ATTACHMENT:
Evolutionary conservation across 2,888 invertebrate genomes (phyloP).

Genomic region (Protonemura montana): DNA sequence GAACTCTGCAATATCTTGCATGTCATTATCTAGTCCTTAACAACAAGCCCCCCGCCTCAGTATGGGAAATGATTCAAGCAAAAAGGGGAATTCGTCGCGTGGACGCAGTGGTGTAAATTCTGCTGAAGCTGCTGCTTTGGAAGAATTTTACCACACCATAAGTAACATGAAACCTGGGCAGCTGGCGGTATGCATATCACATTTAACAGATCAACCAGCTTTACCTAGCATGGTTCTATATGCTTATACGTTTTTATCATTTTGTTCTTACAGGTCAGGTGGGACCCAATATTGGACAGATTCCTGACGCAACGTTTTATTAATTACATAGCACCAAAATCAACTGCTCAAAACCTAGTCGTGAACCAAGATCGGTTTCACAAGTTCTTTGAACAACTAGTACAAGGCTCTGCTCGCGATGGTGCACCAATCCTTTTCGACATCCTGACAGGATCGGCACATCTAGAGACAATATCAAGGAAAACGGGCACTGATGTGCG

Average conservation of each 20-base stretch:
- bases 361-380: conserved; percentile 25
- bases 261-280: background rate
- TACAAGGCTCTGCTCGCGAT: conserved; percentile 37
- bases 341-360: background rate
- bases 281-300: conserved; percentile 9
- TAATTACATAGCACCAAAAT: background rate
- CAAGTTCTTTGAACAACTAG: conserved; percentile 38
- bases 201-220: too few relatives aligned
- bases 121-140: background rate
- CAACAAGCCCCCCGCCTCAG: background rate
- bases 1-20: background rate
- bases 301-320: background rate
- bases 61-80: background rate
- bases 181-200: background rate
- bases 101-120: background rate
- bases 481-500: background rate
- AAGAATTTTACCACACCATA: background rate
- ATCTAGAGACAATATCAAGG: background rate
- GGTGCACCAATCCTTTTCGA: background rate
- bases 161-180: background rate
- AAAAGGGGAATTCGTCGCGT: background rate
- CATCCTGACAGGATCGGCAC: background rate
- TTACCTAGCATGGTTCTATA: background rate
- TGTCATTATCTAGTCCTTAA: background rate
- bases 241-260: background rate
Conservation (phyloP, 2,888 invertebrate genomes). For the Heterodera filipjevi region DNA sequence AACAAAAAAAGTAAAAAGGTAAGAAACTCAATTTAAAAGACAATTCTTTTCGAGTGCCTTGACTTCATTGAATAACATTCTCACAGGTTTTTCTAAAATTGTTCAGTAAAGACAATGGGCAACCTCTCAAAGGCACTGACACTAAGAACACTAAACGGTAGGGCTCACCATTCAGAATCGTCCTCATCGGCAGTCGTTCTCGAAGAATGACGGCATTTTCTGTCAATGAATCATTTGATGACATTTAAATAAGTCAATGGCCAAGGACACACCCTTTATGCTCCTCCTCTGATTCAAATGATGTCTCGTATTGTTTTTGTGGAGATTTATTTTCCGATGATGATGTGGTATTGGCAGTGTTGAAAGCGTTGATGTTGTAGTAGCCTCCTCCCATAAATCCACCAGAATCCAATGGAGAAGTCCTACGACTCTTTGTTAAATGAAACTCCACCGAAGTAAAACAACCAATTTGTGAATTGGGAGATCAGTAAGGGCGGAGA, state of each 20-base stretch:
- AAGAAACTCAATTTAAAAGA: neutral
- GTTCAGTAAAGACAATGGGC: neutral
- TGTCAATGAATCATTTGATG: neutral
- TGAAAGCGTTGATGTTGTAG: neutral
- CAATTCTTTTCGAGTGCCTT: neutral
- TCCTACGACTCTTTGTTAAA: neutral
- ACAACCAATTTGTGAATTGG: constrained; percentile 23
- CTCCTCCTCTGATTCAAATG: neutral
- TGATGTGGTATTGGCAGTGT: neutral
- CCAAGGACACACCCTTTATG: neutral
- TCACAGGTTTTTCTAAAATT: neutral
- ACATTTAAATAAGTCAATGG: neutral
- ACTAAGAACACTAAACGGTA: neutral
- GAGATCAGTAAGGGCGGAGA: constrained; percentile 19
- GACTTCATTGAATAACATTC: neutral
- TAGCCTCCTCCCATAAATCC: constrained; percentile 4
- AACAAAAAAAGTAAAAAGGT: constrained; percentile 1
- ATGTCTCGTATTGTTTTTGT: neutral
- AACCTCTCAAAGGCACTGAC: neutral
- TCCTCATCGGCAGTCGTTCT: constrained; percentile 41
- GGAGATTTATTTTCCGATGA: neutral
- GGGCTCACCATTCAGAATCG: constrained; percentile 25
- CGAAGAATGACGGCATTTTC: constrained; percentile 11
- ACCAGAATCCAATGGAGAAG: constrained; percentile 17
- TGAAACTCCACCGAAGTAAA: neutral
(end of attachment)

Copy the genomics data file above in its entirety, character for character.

Evolutionary conservation across 2,888 invertebrate genomes (phyloP).

Genomic region (Protonemura montana): DNA sequence GAACTCTGCAATATCTTGCATGTCATTATCTAGTCCTTAACAACAAGCCCCCCGCCTCAGTATGGGAAATGATTCAAGCAAAAAGGGGAATTCGTCGCGTGGACGCAGTGGTGTAAATTCTGCTGAAGCTGCTGCTTTGGAAGAATTTTACCACACCATAAGTAACATGAAACCTGGGCAGCTGGCGGTATGCATATCACATTTAACAGATCAACCAGCTTTACCTAGCATGGTTCTATATGCTTATACGTTTTTATCATTTTGTTCTTACAGGTCAGGTGGGACCCAATATTGGACAGATTCCTGACGCAACGTTTTATTAATTACATAGCACCAAAATCAACTGCTCAAAACCTAGTCGTGAACCAAGATCGGTTTCACAAGTTCTTTGAACAACTAGTACAAGGCTCTGCTCGCGATGGTGCACCAATCCTTTTCGACATCCTGACAGGATCGGCACATCTAGAGACAATATCAAGGAAAACGGGCACTGATGTGCG

Average conservation of each 20-base stretch:
- bases 361-380: conserved; percentile 25
- bases 261-280: background rate
- TACAAGGCTCTGCTCGCGAT: conserved; percentile 37
- bases 341-360: background rate
- bases 281-300: conserved; percentile 9
- TAATTACATAGCACCAAAAT: background rate
- CAAGTTCTTTGAACAACTAG: conserved; percentile 38
- bases 201-220: too few relatives aligned
- bases 121-140: background rate
- CAACAAGCCCCCCGCCTCAG: background rate
- bases 1-20: background rate
- bases 301-320: background rate
- bases 61-80: background rate
- bases 181-200: background rate
- bases 101-120: background rate
- bases 481-500: background rate
- AAGAATTTTACCACACCATA: background rate
- ATCTAGAGACAATATCAAGG: background rate
- GGTGCACCAATCCTTTTCGA: background rate
- bases 161-180: background rate
- AAAAGGGGAATTCGTCGCGT: background rate
- CATCCTGACAGGATCGGCAC: background rate
- TTACCTAGCATGGTTCTATA: background rate
- TGTCATTATCTAGTCCTTAA: background rate
- bases 241-260: background rate
Conservation (phyloP, 2,888 invertebrate genomes). For the Heterodera filipjevi region DNA sequence AACAAAAAAAGTAAAAAGGTAAGAAACTCAATTTAAAAGACAATTCTTTTCGAGTGCCTTGACTTCATTGAATAACATTCTCACAGGTTTTTCTAAAATTGTTCAGTAAAGACAATGGGCAACCTCTCAAAGGCACTGACACTAAGAACACTAAACGGTAGGGCTCACCATTCAGAATCGTCCTCATCGGCAGTCGTTCTCGAAGAATGACGGCATTTTCTGTCAATGAATCATTTGATGACATTTAAATAAGTCAATGGCCAAGGACACACCCTTTATGCTCCTCCTCTGATTCAAATGATGTCTCGTATTGTTTTTGTGGAGATTTATTTTCCGATGATGATGTGGTATTGGCAGTGTTGAAAGCGTTGATGTTGTAGTAGCCTCCTCCCATAAATCCACCAGAATCCAATGGAGAAGTCCTACGACTCTTTGTTAAATGAAACTCCACCGAAGTAAAACAACCAATTTGTGAATTGGGAGATCAGTAAGGGCGGAGA, state of each 20-base stretch:
- AAGAAACTCAATTTAAAAGA: neutral
- GTTCAGTAAAGACAATGGGC: neutral
- TGTCAATGAATCATTTGATG: neutral
- TGAAAGCGTTGATGTTGTAG: neutral
- CAATTCTTTTCGAGTGCCTT: neutral
- TCCTACGACTCTTTGTTAAA: neutral
- ACAACCAATTTGTGAATTGG: constrained; percentile 23
- CTCCTCCTCTGATTCAAATG: neutral
- TGATGTGGTATTGGCAGTGT: neutral
- CCAAGGACACACCCTTTATG: neutral
- TCACAGGTTTTTCTAAAATT: neutral
- ACATTTAAATAAGTCAATGG: neutral
- ACTAAGAACACTAAACGGTA: neutral
- GAGATCAGTAAGGGCGGAGA: constrained; percentile 19
- GACTTCATTGAATAACATTC: neutral
- TAGCCTCCTCCCATAAATCC: constrained; percentile 4
- AACAAAAAAAGTAAAAAGGT: constrained; percentile 1
- ATGTCTCGTATTGTTTTTGT: neutral
- AACCTCTCAAAGGCACTGAC: neutral
- TCCTCATCGGCAGTCGTTCT: constrained; percentile 41
- GGAGATTTATTTTCCGATGA: neutral
- GGGCTCACCATTCAGAATCG: constrained; percentile 25
- CGAAGAATGACGGCATTTTC: constrained; percentile 11
- ACCAGAATCCAATGGAGAAG: constrained; percentile 17
- TGAAACTCCACCGAAGTAAA: neutral